GILMAN HOT SPRINGS, Calif. — Every single member of the Church of Scientology were found last week to be undercover documentary filmmakers who only joined to try to expose the controversial religion’s practices, according to a recent report from the church’s headquarters.
“I realized something was up when I recognized President Heber Jentzsch from an expose on expiration date fraud at Kroger,” said Scientology spokeswoman Karin Pouw, herself an investigative journalist for KNBC news, the Los Angeles NBC affiliate. “Sometimes, you couldn’t hear anyone in meetings over the whirring of recording devices — sounds everyone blamed on air conditioning.”
Investigators found the conspiracy had spread throughout Scientology leadership. Vice President Bob Adams turned out to have a deal with Netflix, while Michelle Stith, President of the Church of Scientology-Los Angeles, was a producer on the TV show Restaurant Stakeout. Meanwhile, President of the Church of Scientology-New York John Carmichael is, in reality, Oscar-winning documentarian Errol Morris.
“I was just a beat reporter for the Bucks County Courier Times when I was assigned to look into this Hubbard guy in 1975,” Chairman of the Board David Miscavige admitted during a press conference. “When I realized how wacko this supposed religion really was, I decided to make a film to see how far I could push this. I have something like 300,000 hours of footage.”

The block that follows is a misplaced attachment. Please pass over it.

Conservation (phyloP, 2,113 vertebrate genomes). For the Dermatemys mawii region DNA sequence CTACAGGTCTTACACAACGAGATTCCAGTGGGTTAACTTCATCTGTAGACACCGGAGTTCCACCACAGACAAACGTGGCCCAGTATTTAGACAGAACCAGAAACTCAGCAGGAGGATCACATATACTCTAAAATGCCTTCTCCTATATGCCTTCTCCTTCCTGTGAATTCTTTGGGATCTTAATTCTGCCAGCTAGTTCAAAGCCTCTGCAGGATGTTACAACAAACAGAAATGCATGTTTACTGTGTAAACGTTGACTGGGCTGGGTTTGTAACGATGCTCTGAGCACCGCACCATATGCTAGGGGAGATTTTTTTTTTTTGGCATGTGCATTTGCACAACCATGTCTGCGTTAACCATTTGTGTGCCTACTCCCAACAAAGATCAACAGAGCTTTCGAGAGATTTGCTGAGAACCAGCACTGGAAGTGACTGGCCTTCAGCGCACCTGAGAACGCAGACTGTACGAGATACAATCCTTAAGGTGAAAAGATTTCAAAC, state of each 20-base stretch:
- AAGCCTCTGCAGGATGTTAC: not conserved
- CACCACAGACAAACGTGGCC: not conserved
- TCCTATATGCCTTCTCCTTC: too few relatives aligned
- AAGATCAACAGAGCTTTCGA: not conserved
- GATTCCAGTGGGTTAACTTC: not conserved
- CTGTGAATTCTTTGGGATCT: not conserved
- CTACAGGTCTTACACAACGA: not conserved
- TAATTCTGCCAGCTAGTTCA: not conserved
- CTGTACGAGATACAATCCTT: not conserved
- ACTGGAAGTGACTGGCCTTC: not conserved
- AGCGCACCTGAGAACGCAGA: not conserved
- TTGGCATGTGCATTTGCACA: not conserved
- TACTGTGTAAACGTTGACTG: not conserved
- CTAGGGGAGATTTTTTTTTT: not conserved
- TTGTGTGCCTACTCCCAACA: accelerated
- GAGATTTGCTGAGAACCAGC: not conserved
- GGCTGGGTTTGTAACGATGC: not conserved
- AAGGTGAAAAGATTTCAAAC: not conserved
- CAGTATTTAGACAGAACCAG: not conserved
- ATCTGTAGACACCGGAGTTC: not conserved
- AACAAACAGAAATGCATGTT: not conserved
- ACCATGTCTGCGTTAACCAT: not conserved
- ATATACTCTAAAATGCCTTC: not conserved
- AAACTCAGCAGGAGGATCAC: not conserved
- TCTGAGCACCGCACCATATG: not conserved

According to reports, the undercover membership wasn’t limited to leadership: the youthful Sea Org was actually the entire USC film school class of 2012, and the Citizens Commission on Human Rights was, in fact, VICE headquarters. Allegedly, all members of the Church of Scientology-Tokyo are knowing participants on the reality show Supēsukuramu Kazan-Shin [Space Clam Volcano God].
“I walked into the Clearwater center in 1990 wearing a giant hat with a camera in it,” admitted Scientology’s most famous member, actor Tom Cruise. “I did it as a goof to kill time on the set of Days Of Thunder. I totally thought I’d get busted, but no one said anything. Turns out, all the real members fled years ago.”
At press time, church leaders were preparing for a highly-contested legal battle to record the voice-over work on a 12 part mini-series expected to air on Showtime next summer.